Paunchy ’n’ Punchy: Rocky and pal go for a run.
Paunchy ’n’ Punchy: Rocky and pal go for a run.

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If you’re hoping to create an indelible portrait of a sports underdog, it’s probably a bad idea to release your movie the same week as the latest Rocky opus. Sixteen years after the franchise petered out, writer–director–punching bag Sylvester Stallone has resuscitated the marble-mouthed Philly boxer, he says, as penance for the not-even-ironically enjoyable Rocky V. With both Stallone’s box-office pull and his Italian Stallion character on their last legs, it’s not surprising that the Roman numeral–less Rocky Balboa consciously apes the spare look and feel of the original Rocky (1976). Stallone, it seems, has tried to make Rocky Begins—a movie that desperately wants to win back cred by tearing down the wretched excess of the series’ latter days.

Rocky Balboa trades on the assumption that the audience has grown old with Rocky. For fans of the first film, it’s touching to see the beaten-looking fighter sit beside Adrian’s grave and loiter in front of the pet shop where they met. The 50-something Rocky never sees his son (Milo Ventimiglia), a white-collar number cruncher who resents the shadow that his famous pop has cast over his life. The has-been spends nights at his restaurant (Adrian’s, of course), regaling customers with tales of his glory days. The buildings are crumbling in the old neighborhood, and Rocky looks paunchy and worn down himself. “The whole world’s falling apart. Look at us,” says his best pal Paulie (Burt Young), who’s started to resemble Yoda after a four-day bender.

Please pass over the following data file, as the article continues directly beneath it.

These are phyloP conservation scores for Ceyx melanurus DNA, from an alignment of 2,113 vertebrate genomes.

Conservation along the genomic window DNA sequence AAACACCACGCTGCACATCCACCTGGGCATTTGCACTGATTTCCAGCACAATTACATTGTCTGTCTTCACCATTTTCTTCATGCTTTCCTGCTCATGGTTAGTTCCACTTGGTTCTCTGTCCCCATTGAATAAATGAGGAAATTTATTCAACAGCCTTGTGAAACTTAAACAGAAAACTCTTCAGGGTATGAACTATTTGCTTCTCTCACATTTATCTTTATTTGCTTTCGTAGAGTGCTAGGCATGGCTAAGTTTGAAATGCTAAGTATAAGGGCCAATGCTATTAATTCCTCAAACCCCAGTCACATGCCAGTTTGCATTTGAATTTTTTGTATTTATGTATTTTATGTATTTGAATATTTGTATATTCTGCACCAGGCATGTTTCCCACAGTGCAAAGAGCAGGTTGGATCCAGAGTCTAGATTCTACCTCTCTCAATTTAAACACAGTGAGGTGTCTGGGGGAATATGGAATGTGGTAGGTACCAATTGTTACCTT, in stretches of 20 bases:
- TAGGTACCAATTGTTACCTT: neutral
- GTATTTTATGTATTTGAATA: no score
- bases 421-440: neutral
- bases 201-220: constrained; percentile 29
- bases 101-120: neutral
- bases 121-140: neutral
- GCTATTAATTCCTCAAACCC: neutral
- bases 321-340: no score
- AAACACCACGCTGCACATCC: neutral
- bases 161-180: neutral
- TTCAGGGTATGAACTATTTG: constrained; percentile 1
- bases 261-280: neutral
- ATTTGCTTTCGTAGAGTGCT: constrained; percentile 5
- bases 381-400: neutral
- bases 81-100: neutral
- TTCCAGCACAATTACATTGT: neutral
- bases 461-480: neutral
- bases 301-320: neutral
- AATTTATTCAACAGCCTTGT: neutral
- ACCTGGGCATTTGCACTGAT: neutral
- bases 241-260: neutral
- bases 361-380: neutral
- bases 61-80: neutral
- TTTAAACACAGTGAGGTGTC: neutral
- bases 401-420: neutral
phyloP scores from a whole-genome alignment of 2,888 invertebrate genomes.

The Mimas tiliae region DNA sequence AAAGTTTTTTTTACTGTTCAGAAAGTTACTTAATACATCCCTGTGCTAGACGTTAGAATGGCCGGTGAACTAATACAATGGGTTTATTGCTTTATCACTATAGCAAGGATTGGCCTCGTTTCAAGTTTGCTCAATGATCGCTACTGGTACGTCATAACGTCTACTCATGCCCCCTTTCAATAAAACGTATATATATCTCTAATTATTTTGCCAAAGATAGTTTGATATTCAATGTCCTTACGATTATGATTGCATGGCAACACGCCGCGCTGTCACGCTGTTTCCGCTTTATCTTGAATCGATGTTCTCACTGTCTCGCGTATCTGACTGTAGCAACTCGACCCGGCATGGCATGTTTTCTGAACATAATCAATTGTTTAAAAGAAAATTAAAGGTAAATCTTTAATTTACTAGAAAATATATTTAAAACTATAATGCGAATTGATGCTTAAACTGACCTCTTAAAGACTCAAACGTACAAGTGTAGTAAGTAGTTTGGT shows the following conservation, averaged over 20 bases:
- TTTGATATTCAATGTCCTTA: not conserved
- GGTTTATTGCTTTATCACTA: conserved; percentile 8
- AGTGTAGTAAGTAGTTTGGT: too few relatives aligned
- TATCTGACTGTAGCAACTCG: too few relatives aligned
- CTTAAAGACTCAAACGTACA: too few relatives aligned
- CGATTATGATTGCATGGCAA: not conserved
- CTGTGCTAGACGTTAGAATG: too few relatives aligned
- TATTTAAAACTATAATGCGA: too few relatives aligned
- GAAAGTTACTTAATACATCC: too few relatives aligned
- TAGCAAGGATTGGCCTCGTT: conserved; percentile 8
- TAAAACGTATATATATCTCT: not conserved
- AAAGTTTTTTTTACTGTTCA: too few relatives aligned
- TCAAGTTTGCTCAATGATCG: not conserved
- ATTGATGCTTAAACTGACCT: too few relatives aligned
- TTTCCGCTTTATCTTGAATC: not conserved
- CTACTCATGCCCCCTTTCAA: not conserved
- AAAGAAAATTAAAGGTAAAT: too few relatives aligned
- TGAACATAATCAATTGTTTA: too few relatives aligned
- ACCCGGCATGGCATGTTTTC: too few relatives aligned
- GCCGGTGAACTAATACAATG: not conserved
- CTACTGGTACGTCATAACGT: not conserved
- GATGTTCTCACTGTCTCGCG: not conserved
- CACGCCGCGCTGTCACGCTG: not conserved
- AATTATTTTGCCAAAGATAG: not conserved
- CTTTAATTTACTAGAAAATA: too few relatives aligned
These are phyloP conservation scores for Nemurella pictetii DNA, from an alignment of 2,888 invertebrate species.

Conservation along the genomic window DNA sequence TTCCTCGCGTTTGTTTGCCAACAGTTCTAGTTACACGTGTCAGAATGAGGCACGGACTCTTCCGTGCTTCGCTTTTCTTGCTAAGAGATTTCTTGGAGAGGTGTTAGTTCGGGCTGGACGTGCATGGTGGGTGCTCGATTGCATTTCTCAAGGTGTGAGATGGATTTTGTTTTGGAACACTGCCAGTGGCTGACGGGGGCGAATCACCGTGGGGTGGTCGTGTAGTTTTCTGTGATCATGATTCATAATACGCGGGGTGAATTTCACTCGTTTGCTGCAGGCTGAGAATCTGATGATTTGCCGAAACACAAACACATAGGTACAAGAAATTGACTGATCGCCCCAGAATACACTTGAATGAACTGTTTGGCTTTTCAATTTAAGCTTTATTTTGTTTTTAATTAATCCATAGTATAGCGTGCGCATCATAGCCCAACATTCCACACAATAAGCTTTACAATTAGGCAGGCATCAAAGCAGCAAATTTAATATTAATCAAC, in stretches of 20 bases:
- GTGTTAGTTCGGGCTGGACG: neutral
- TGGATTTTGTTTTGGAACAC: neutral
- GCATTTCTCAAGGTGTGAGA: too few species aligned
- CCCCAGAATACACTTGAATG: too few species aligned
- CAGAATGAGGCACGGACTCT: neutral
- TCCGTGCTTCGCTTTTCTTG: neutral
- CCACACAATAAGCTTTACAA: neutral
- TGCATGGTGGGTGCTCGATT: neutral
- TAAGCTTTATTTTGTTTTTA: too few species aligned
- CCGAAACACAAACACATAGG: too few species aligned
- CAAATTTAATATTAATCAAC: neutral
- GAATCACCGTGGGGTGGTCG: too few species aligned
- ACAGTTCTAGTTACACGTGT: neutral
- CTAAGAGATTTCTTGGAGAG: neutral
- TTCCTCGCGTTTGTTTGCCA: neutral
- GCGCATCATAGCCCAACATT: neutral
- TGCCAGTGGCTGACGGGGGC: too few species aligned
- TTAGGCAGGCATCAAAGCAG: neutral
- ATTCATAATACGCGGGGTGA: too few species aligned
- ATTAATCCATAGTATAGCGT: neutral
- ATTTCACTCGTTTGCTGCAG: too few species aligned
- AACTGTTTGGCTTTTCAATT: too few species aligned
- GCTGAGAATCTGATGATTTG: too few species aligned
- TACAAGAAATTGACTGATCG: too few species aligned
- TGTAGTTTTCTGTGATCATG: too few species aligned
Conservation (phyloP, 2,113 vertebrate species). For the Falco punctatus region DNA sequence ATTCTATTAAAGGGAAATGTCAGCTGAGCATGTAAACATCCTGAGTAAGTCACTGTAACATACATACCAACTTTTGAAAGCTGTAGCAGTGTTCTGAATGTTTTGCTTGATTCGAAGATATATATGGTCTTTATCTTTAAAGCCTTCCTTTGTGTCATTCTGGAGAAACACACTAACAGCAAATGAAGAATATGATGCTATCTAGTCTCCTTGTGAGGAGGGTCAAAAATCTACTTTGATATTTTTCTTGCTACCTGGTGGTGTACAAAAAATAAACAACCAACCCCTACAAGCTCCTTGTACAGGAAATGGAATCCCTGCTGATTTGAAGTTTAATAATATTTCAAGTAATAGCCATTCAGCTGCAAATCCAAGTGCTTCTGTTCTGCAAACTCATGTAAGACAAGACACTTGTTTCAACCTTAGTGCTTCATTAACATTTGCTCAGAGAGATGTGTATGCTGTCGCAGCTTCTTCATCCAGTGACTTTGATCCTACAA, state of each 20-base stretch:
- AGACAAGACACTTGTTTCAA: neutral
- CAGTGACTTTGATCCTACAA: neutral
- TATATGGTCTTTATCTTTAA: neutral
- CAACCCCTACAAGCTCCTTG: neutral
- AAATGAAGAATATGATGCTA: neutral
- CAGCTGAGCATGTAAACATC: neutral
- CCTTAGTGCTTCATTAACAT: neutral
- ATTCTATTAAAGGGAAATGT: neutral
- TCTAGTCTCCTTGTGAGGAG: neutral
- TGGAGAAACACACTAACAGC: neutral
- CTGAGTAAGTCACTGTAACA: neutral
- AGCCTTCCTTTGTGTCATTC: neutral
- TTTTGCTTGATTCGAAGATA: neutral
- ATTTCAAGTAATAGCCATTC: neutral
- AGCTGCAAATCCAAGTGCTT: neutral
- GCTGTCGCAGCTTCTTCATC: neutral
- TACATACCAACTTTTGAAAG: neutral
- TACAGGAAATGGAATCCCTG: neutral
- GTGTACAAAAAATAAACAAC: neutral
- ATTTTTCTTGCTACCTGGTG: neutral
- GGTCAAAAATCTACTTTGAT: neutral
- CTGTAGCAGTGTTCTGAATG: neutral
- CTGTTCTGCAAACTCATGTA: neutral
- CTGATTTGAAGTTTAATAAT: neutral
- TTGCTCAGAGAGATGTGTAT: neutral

While Stallone the auteur isn’t at all subtle in using the boxer’s advancing years to gin up poignancy, his acting has a lighter touch. Perhaps Stallone is a master thespian. Perhaps his persona has simply become indistinguishable from Rocky Balboa’s. But either way, there are dozens of small details—his hunched gait, a well-worn anecdote he dishes out at the restaurant, a throwaway comment to neighborhood girl Marie (Geraldine Hughes) that carrying stuff in his pockets makes him “feel like a kangaroo”—that give Rocky the bearing of a real guy.

For all the film’s pounding on the emotional heavy bag, the Rocky formula requires that the standing-around-looking-sad phase give way to the desperately-wanting-to-kick-someone’s-ass phase. On account of there not being one, Rocky Balboa doesn’t trouble itself with conjuring a logical reason for the over-the-hill champ to resume his one-armed push-up regimen—the best Rocky comes up with is that there’s a “beast inside me” and, strangely, that “there’s still some stuff in the basement.” (I’m 98 percent sure he’s talking about a metaphorical basement here.)